Representative Marcy Kaptur, Toledo, Ohio said on the floor of the House “Stay in your homes.”  “So I say to the American people, you be squatters in your own homes. Don’t you leave.” This in response to a mountain of letters, emails and phone calls from people who are about to be put out on the street.
In Wayne County, Michigan, which includes Detroit, Sheriff Warren C. Evans suspended all evictions until the federal government implements a plan to help homeowners facing foreclosures. Evans said he’s reviewed federal laws and concluded that continuing weekly foreclosure sales conflicts with a recently enacted law (TARP) that protects homeowners.
In Butler County, Ohio another hard hit Rust Belt city, Sheriff Richard K. Jones ordered his deputies not to evict people who had no place else to go. “This is a cold place in the winter and I will not give people a death sentence for not paying their debts,” Sheriff Jones said in an interview.
With the help of neighbors and friends even individual homeowners are standing up to the banks and saying enough is enough. For instance, Myrna Millington, 73, who lives in Laurelton, Queens was foreclosed on in September but refused to leave. “I may lose my home, but I’m only leaving in handcuffs,” Ms. Millington said.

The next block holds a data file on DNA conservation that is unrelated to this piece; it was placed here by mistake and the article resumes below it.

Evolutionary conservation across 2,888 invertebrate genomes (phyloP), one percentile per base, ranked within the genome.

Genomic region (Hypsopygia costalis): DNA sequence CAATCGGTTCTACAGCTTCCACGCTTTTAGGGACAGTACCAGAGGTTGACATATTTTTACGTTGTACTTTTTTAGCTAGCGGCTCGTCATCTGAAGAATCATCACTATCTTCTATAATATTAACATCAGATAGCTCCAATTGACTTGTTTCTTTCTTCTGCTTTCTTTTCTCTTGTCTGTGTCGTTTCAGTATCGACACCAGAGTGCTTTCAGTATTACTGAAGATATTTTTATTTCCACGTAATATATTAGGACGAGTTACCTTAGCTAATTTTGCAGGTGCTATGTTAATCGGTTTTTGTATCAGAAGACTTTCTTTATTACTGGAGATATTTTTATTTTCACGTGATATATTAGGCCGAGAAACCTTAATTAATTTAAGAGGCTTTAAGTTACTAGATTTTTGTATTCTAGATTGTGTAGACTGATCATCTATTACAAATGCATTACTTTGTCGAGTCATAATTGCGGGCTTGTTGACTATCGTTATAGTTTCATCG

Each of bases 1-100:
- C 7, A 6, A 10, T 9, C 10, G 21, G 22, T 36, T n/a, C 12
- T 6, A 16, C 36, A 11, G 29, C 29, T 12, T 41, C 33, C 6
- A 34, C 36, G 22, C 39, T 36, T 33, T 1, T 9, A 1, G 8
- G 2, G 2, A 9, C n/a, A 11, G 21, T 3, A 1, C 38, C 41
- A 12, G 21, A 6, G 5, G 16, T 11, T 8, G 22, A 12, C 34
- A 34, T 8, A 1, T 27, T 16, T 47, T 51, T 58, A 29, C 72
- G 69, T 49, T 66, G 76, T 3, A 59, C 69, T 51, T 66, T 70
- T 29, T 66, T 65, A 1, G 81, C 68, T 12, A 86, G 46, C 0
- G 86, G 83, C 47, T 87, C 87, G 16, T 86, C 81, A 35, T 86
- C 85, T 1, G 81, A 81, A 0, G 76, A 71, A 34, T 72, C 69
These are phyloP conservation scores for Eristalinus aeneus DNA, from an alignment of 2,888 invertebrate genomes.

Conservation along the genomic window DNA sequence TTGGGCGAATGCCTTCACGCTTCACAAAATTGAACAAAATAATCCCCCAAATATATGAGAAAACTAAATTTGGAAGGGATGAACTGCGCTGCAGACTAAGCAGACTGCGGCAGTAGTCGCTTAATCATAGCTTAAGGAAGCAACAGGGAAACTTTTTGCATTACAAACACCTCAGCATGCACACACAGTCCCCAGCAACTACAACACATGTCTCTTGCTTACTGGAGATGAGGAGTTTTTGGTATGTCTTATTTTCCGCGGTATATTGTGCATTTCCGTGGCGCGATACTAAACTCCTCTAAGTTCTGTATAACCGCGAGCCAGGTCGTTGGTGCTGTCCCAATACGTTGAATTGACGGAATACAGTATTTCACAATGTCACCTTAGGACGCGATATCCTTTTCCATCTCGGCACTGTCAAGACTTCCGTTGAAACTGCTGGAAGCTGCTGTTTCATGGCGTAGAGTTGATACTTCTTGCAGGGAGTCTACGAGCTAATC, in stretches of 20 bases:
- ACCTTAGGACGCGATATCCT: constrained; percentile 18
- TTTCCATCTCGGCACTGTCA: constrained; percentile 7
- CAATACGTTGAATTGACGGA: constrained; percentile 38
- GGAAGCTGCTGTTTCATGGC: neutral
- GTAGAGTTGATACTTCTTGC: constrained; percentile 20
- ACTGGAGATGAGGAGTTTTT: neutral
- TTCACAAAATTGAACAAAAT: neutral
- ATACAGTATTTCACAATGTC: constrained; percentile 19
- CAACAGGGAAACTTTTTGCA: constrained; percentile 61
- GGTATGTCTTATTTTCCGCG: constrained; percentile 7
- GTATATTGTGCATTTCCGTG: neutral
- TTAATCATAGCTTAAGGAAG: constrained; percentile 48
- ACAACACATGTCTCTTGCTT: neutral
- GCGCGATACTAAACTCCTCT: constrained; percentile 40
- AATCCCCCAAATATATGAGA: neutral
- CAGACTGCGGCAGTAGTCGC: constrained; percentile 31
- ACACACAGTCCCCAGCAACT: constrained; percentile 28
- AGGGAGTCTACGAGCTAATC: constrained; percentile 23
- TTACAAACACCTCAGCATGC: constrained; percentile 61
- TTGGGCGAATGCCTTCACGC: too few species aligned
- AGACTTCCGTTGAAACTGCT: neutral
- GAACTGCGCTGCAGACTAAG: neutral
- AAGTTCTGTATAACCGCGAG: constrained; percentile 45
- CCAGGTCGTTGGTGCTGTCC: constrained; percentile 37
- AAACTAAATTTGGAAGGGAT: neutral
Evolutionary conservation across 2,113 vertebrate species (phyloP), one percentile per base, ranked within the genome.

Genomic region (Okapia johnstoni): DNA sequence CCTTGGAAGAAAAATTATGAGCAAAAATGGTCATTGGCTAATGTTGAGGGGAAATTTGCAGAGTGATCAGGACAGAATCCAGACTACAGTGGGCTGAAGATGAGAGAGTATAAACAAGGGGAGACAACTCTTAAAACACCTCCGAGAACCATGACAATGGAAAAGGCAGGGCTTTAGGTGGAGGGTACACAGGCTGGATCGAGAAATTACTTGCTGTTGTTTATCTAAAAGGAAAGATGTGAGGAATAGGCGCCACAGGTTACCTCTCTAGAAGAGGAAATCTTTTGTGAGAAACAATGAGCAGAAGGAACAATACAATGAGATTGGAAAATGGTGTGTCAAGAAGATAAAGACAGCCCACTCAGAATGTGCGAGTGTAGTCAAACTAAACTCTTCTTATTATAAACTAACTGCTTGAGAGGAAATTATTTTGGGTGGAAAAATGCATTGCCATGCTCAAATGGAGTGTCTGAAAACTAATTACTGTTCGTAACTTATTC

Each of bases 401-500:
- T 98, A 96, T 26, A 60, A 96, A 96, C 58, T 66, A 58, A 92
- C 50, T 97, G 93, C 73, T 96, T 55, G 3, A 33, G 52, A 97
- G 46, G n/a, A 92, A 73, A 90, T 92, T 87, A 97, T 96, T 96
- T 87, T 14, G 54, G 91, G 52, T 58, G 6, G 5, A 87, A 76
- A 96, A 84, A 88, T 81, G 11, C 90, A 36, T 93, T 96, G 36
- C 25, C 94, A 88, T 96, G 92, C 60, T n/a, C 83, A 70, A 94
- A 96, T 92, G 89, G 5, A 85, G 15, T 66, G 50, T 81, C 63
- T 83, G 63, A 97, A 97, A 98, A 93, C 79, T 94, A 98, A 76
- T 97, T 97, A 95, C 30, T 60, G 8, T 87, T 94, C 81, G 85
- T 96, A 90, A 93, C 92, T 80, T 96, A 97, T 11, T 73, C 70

Stay in your home! Enough is enough. If you are in or about to be in foreclosure, get help. Enlist the help of your neighbors. Contact your church and other local groups. They can help. Call your Representative. Don’t allow the fat cats to put you out on the street without a fight. Others are doing it. So can you. Add yours to the millions of voices clamoring for the government to provide housing. It is your right!




The People’s Tribune is your paper. It can connect everyone’s battles.

The system of housing people in use since World War II is broken. Broken, possibly, beyond repair. Fewer  qualify for a mortgage.  Housing prices continue to fall, making it  impossible for those still working to stay in the house they thought was theirs.
Was the house really theirs? Stop making payments and you will soon see who owns the house. The bank really owns the house. It is the property of financial capital. You are renting it from them. Rent disguised as mortgage payments.